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Regarding the Muslim Jesus

In Matthew 16:15-16, Jesus asks Peter, “Who do you say that I am?” Peter responds, “You are the Messiah, the son of the living God.”

If Jesus asked a Muslim this same question, what would he say? To find out, let’s delve into a comparison between the Quran and Bible.

The Annunciation and Virgin Birth

Both the Quran and the Bible record an Annunciation event prior to Jesus’ conception and his birth:

The Quranic version of the Annunciation:

When the angels said, “O Mary, truly God gives thee glad tidings of a Word from him, whose name is the Messiah, Jesus son of Mary, high honored in this world and the hereafter, and one of those brought nigh. He will speak to people in the cradle and in maturity, and will be among the righteous.” She said, ‘My Lord, how shall I have a child while no human has touched me?’ He said, “Thus does God create whatsoever he will. When He decrees a thing, he only says to it, ‘Be!’ and it is. And he will teach him the Book, Wisdom, the Torah, and the Gospel, and he will be a messenger to the Children of Israel” (3:45-49a).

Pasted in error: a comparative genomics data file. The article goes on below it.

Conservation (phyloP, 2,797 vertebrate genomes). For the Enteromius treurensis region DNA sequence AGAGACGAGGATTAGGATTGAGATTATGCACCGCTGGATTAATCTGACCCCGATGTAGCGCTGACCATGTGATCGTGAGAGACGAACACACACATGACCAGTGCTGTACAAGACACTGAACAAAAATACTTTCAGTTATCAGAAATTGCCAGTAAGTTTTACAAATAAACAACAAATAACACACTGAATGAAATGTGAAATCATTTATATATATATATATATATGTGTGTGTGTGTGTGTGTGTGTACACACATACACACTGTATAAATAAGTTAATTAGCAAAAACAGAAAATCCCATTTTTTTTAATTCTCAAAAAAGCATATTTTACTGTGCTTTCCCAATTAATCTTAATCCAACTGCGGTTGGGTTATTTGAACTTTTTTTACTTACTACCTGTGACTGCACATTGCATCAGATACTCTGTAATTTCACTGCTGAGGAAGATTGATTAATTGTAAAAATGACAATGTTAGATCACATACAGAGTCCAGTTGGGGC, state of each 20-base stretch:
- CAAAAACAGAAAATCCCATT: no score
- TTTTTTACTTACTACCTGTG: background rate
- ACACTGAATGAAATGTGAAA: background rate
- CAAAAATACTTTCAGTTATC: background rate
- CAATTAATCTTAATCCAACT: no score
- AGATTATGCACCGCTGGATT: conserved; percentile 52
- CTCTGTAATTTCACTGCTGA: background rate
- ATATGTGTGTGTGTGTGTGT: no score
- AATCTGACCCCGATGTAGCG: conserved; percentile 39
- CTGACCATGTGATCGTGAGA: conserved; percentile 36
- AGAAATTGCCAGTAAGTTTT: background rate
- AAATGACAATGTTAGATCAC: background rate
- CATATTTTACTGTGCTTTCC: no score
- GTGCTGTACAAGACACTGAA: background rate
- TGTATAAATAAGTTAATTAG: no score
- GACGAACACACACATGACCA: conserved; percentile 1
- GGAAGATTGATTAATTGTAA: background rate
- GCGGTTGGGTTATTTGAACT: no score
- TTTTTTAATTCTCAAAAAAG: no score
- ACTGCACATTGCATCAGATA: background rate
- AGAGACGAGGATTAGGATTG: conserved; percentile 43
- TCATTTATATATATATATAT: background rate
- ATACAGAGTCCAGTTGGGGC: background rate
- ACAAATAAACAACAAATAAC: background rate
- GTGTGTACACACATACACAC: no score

Similarities with the Bible account, found in Luke 1:26-38, include the Annunciation by angel(s), the virginity of Mary, the conception of Jesus through the Holy Spirit, and the greatness/honor of Jesus. The important differences lie in the exact nature of Jesus. The Quran, very much opposed to the Trinity, does not equate the Holy Spirit with God. Also noteworthy is the miracle of Jesus speaking from the cradle, which is reminiscent of the first verse of the apocryphal Arabic Infancy Gospel, a record of oral Christian legends that predates the Quran.

Jesus and Miracles

The Quran says that performed many miracles.

And [make him] a messenger to the Children of Israel, [who will say], “Indeed I have come to you with a sign from your Lord in that I design for you from clay [that which is] like the form of a bird, then I breathe into it and it becomes a bird by permission of Allah. And I cure the blind and the leper, and I give life to the dead—by permission of Allah. And I inform you of what you eat and what you store in your houses. Indeed in that is a sign for you, if you are believers” (3:49).